Athletic Event Massage

Athletic Event Massage
Athletic Event Massage

What is an Athletic Event Massage

Developed to help with muscle systems used for a particular sport, sports massage uses a variety of approaches to help athletes in training — before, during, or after sports events. You might use it to promote flexibility and help prevent injuries. Or, it may help muscle strains, aiding healing after a sports injury.


Athletic Event Massage

Massage just prior to or during an athletic event may seem counterintuitive. To begin with, there’s zero time to recover from potentially sore muscles. There’s also the possible relaxation response to massage—precisely when an athlete wants to be most alert and focused.

Good points, and precisely why pre- and mid-event sports massage is far different than what’s done when an athlete is in training or recovery. As some sports teams resume competition after months of modified conditioning—and to potentially very different competitive environments—making sure the basics are covered is more important than ever.

Keep Your Eye on the Goal

Athletic Event Massage
Athletic Event Massage

Pre- and mid-event sports massage therapies share an overarching goal and the same range of techniques. The overlap makes sense when you consider definitions.

  • A pre-event sports massage typically happens between 10 to 60 minutes before an event to prepare an athlete’s body for activity.
  • A mid-event sports massage typically happens between 10 to 60 minutes before an athlete resumes activity, whether that’s heading back to the field after halftime or getting set for a second track and field event.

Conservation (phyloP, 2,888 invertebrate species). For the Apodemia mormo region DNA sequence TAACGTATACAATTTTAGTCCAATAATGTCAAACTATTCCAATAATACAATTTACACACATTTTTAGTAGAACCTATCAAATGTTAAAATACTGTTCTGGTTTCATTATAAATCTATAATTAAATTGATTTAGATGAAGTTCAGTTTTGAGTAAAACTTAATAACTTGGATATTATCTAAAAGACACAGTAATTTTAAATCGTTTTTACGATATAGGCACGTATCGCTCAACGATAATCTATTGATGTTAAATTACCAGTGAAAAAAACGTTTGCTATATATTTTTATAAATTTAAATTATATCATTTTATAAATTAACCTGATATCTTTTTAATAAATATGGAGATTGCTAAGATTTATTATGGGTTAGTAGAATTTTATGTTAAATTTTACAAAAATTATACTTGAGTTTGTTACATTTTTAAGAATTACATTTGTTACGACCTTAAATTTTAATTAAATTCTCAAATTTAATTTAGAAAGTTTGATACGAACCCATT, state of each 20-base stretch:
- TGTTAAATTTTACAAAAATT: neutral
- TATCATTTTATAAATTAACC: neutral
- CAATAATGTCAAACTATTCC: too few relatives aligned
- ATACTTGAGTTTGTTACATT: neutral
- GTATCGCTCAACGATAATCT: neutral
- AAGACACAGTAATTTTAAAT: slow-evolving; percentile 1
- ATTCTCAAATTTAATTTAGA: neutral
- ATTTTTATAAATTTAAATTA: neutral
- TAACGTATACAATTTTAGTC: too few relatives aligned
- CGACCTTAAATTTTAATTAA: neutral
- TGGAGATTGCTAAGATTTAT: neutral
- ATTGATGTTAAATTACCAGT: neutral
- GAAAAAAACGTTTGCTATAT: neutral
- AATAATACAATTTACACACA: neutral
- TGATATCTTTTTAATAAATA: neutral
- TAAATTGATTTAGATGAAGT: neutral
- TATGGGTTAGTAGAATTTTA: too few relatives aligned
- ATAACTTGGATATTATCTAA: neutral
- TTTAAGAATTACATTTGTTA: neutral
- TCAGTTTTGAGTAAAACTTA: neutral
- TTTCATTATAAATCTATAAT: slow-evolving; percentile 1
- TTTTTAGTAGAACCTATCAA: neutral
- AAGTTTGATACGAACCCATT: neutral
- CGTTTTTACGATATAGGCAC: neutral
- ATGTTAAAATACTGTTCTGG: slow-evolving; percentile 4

In both instances, it’s about prepping the body for activity, which means maximizing blood flow to the muscles that an athlete will use most in competition, explains Jim Earley, LMT, licensed sports massage therapist. “When blood flow is at its best, it takes longer for a muscle group to fatigue and makes recovery after competition easier,” he says.

Sports massage techniques that best achieve this goal are quicker, lighter strokes that help loosen soft tissue, reduce adhesion, and steer clear of any invasive strokes used to make adjustments during the off-season. “That means no deep tissue work,” says Penny Capps, board-certified massage therapist, and a certified sports massage therapist. “The last thing you want to do before or during competition is to make a modification that throws off the athlete’s game.”

Capps offers these as the go-to traditional pre- and mid-event sports massage strokes:

  • Pump compressions or compressions
  • Gliding or effleurage
  • Broad cross-fiber friction

Depending on an athlete’s personal preference, Capps adds, strokes may include jostling or shaking, petrissage or kneading, and direct pressure. Some athletes and sports massage therapists also feel that stretching is integral to a pre-event sports massage—although the topic remains open for debate.

Nicola a certified sports massage therapist offers stretching pros and cons. “It can help improve an athlete’s range of motion, but to accomplish this, the massage therapist should know how an athlete’s body responds to stretching techniques. On the other hand, if I’ve never worked with an athlete before, it’s possible to do more harm than good. So unless requested or it’s part of an established routine with a specific client, I leave stretching to the athlete.”